In Haiti, the traditional art of converting oil drums into sculptures is a true mark of both man's imagination and his resourcefulness in the face of dire economic circumstances. Using 55-gallon oil drum cast offs, the artist first removes both ends of the drum. Next, he stuffs the drum with straw, igniting it to burn out any residues. When it has cooled, he slices it down one side and pounds it into a flat metal sheet . With a stick of chalk, the artist then draws his intended design onto the metal. Finally, he applies a hammer and chisel to the task; cutting, shaping, and contouring the piece to its completion.
Le Primitif Galleries Haitian Recycled Steel Oil Drum Outdoor Decor, 23 by 23-Inch, Palm Tree with Foliage
Le Primitif Galleries began working with artists in Haiti in 1976 to import the finest quality, recycled steel oil drum sculptures. Because each piece is hand-chiseled, each piece is an original work of art. The designs are chalked out on flattened steel oil drums and then cut out with a mallet and chisel. Georges Liautaud, a blacksmith, began this art form in the late 1950s. Many talented sculptors have since followed. These works grace such prestigious institutions as the Museums of Modern Art in Paris and New York. This beautiful, hand-chiseled wall hanging was crafted in Haiti from recycled steel oil drums and can be displayed inside or outside to elevate the decor around your home. This Palm Tree with Foliage measures approximately 23 x 23 x 0.5 Inch.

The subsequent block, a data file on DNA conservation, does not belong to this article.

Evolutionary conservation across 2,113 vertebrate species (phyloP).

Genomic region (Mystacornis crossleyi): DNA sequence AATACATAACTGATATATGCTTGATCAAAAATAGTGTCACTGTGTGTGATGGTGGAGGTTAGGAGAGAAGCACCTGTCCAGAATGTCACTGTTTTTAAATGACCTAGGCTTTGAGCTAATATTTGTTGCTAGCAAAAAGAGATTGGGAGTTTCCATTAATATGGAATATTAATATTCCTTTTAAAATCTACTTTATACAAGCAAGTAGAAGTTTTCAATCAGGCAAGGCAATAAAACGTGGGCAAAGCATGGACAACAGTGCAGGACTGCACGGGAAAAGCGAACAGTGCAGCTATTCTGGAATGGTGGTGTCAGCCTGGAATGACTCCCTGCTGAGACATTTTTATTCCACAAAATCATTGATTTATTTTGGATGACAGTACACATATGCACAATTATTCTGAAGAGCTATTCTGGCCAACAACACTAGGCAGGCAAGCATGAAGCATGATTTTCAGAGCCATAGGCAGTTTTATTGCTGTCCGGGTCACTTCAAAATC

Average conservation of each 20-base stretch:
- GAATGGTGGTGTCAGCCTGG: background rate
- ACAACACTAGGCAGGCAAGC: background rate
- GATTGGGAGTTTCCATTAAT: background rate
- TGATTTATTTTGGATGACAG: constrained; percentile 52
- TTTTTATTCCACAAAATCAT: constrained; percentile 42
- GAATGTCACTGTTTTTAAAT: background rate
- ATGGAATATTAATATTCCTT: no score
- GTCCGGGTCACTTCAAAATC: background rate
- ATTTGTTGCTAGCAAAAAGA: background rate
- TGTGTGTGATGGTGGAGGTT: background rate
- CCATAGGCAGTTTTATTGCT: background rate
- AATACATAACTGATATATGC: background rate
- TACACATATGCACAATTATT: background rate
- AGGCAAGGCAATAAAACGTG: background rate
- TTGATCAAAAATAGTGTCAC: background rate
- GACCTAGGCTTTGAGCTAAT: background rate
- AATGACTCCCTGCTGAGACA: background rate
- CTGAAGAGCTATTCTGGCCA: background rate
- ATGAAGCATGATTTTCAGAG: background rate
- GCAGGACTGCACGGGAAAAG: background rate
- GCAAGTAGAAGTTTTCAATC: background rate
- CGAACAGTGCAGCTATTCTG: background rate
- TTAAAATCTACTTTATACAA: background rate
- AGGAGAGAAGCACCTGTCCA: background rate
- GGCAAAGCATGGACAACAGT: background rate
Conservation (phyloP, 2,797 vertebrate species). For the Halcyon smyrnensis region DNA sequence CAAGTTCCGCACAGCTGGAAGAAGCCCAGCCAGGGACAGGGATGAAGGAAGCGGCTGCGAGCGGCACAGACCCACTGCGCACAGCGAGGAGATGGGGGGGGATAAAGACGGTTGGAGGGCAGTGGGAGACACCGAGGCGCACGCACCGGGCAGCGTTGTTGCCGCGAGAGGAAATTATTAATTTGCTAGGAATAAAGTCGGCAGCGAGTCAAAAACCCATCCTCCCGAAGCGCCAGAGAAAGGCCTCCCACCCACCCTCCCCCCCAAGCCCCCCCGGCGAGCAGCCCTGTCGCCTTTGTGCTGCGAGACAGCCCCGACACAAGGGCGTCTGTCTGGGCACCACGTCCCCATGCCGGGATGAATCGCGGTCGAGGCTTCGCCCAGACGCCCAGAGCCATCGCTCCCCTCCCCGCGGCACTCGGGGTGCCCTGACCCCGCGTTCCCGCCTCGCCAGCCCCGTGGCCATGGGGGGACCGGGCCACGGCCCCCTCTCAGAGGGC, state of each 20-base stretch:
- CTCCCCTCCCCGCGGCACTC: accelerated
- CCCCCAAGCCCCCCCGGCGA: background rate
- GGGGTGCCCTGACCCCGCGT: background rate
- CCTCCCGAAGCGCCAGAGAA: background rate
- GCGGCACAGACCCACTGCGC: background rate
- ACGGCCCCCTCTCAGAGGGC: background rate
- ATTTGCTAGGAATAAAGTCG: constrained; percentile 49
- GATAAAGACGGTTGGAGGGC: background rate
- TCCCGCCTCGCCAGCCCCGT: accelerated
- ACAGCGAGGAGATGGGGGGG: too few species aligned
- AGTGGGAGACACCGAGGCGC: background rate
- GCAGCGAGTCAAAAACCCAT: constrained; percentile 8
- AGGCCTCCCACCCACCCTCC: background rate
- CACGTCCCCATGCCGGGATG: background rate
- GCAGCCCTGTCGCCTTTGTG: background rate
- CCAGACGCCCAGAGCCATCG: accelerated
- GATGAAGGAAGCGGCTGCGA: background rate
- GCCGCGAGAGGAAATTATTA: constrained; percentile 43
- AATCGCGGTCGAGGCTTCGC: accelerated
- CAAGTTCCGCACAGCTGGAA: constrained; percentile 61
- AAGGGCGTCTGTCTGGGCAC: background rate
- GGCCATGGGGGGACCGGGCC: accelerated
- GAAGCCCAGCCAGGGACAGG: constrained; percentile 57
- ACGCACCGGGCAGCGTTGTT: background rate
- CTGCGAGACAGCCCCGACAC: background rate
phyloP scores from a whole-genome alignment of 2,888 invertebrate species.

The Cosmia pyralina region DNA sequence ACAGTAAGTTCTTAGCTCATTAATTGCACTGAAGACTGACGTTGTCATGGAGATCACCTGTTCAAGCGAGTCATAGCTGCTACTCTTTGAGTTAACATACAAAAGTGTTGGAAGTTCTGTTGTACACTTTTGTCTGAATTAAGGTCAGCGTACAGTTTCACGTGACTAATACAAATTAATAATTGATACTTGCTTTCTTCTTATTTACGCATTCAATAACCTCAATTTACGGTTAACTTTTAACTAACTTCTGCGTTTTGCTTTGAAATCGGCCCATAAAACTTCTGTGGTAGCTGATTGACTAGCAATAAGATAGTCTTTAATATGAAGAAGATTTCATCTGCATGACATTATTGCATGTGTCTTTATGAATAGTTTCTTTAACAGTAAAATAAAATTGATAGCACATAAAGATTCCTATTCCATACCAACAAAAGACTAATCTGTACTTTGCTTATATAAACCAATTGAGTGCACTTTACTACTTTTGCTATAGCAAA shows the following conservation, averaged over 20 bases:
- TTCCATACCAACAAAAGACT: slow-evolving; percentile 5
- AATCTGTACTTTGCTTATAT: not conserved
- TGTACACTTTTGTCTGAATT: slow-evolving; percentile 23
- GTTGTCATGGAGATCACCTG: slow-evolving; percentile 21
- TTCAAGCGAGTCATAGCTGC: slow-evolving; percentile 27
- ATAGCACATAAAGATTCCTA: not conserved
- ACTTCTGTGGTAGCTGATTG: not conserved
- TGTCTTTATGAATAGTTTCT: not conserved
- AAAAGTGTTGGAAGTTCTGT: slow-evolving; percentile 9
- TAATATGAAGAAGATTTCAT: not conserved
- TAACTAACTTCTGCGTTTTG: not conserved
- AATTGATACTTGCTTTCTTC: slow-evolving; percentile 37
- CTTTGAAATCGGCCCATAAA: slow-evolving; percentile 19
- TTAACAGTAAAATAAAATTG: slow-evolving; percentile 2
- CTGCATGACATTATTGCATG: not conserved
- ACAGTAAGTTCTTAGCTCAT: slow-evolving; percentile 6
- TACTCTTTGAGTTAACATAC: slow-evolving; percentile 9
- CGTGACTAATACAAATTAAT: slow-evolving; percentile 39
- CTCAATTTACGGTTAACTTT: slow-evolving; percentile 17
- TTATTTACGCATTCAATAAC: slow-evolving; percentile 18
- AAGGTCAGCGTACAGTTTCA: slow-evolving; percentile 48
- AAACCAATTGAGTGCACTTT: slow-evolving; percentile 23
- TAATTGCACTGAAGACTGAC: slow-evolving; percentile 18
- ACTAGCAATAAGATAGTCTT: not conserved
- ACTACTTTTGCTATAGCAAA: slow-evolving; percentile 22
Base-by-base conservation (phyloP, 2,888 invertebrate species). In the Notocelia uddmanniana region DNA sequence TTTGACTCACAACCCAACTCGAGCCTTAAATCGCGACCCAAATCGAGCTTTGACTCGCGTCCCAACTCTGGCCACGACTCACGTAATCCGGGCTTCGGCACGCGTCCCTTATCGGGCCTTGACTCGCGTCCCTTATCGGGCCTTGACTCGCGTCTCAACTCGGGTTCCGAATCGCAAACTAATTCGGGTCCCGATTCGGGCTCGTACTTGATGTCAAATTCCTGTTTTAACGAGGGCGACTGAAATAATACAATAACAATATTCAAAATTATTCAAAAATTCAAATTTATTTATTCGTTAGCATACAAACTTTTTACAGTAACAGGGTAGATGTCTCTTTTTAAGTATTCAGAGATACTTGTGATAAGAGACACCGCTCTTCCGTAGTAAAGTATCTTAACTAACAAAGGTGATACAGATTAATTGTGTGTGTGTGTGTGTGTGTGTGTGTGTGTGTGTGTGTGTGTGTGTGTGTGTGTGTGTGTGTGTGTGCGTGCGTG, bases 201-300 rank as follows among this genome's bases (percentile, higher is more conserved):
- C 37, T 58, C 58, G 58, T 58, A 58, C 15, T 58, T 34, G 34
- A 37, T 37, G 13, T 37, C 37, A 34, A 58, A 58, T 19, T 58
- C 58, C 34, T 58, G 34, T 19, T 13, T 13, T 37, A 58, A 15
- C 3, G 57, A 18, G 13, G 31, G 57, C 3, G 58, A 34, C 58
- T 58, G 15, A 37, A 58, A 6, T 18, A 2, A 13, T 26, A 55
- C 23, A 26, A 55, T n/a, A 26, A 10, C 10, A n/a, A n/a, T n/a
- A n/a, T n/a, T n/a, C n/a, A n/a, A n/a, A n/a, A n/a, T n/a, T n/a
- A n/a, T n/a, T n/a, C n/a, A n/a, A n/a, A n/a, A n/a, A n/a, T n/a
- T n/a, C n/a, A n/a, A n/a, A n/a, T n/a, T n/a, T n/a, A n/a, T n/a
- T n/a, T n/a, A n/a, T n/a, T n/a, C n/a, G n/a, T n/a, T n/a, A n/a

Haitian artisans hand cut and embossed from steel oil drums this 23-inch diameter painted piece depicting a tree of life. With a high-gloss varnish, this piece perfect for hanging indoors or out.
Haitian metal sculptures all come with a clear, weather-proof coating but if exposed to the elements, they will begin to rust over time. This isn't necessarily a bad thing, but if it's not the look you're going for, fear not. Just pick up a can of spray on enamel clear coat and go to it. Once a year will do it. Piece of cake! In the village of Croix-des-Bouquets, Haiti, the air rings with the sound of metal banging against metal. Workshops line the streets of the village and outside each are stacks of discarded 55-gallon drums awaiting transformation. To begin the process, the tops of the barrels are removed and the open barrel is stuffed with straw and dried banana leaves and then set ablaze. This burns out the residue and old paint and strengthens the metal. After the barrels have cooled, they are slit down the side, pried open, pounded flat and sanded down, giving the artist a smooth flat surface, much like a painter's canvas. The artist chalks his design onto the metal and then, using a hammer and chisel, begins the work of cutting the sculpture and giving it form, detail and dimension. When he is satisfied with his results, he pounds his signature onto the sculpture and seals it with a protective, weather-proof finish.